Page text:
Luna Rossa led by 10 seconds and headed out to the left leaving the Kiwis to round the same mark but tacked off to head over to the right instantly after rounding the mark. By the time the pair came back together with the Kiwis on starboard and Luna Rossa on port, the Italians were forced to tack underneath. This allowed the Kiwis to take control of the beat. A minute later and Emirates Team New Zealand were fully in charge rounding Gate 3 19 seconds ahead.

At the bottom of the second downwind leg they had drawn out their lead to 29 seconds. And from there, the margin simply grew leg by leg as Emirates Team New Zealand took a win crossing the finishing line 58 seconds ahead of Luna Rossa.

Penalty after penalty for the Italians as they sailed through the boundary, not that it made much difference. Getting back onto the foils was key.Penalty after penalty for the Italians as they sailed through the boundary, not that it made much difference. Getting back onto the foils was key.

Race 8 - Emirates Team New Zealand beat Luna Rossa Prada Pirelli

Start: 1715
Port: NZL
Stbd: ITA
Course: E
Axis: 001
Length: 1.89nm
Current: 0.1 knots @ 151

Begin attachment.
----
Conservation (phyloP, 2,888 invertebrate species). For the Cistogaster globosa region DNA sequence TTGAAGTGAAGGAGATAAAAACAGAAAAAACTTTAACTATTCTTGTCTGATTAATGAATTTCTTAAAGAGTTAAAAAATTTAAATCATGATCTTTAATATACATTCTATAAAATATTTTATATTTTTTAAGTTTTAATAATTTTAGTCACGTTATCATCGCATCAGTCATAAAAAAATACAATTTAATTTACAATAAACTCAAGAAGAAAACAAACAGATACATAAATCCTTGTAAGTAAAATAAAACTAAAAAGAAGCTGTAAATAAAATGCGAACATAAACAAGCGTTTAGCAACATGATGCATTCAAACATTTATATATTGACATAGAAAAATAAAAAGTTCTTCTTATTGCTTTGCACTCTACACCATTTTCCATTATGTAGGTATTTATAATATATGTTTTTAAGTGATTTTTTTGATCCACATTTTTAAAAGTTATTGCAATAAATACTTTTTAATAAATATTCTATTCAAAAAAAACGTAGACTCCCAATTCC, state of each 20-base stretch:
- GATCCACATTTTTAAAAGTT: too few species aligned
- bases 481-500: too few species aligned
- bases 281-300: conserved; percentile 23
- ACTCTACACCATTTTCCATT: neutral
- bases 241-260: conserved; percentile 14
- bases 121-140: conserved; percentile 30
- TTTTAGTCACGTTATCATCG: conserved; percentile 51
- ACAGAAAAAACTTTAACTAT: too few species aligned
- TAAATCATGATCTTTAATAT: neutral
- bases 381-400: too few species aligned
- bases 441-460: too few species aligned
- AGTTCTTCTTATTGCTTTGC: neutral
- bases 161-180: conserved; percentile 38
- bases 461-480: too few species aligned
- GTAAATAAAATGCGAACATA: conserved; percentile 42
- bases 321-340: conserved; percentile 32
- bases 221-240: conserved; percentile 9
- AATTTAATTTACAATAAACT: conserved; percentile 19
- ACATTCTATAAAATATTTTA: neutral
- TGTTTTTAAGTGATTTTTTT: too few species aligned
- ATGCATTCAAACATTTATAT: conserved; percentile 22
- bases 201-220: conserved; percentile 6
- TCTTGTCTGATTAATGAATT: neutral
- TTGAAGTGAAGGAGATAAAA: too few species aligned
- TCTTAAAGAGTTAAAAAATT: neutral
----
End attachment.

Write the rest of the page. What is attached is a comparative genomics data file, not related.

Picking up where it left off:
Wind 9 knots 000 degrees
Winner Emirates Team New Zealand: 3:55 

So far in the 36th America’s Cup presented by PRADA neither team had won two races in a row, so was this the moment that the game changed?

The left-hand shift that had been present in the closing stages of the first race of the day had persisted forcing regatta director Iain Murray to shift the course axis to match. The breeze had also dropped slightly and was now down to 9 knots.

Luna Rossa Prada Pirelli was using a larger jib than Emirates Team New Zealand, would this pay off in the lighter breeze?

Into the zone, the Italians tried to get onto the Kiwis’ tail but had a slow gybe. The Kiwis were off the hook momentarily.

As they turned to head back Luna Rossa Prada Pirelli were ahead and to leeward. Seconds later it was an even start with the Italians at the pin end. Sailing high they managed to bounce off the Kiwis, forcing them to tack over to the right. If the Italians wanted the left they had now got it to themselves.

The breeze was staying low, this was a different race to race 7.

When the pair came back together with Luna Rossa coming in from the left they were ahead of Emirates Team New Zealand, the margin 60m.

As the pair crossed they swapped sides of the course. With the breeze now down to around 8-9 knots, keeping the pace on and avoiding costly manoeuvres was now key.

At the second cross, the Italians were still ahead and had extended their lead.

Towards the top of the course, both boats had congregated towards the right-hand side of the course. The breeze was still showing signs of remaining at 8-9 knots.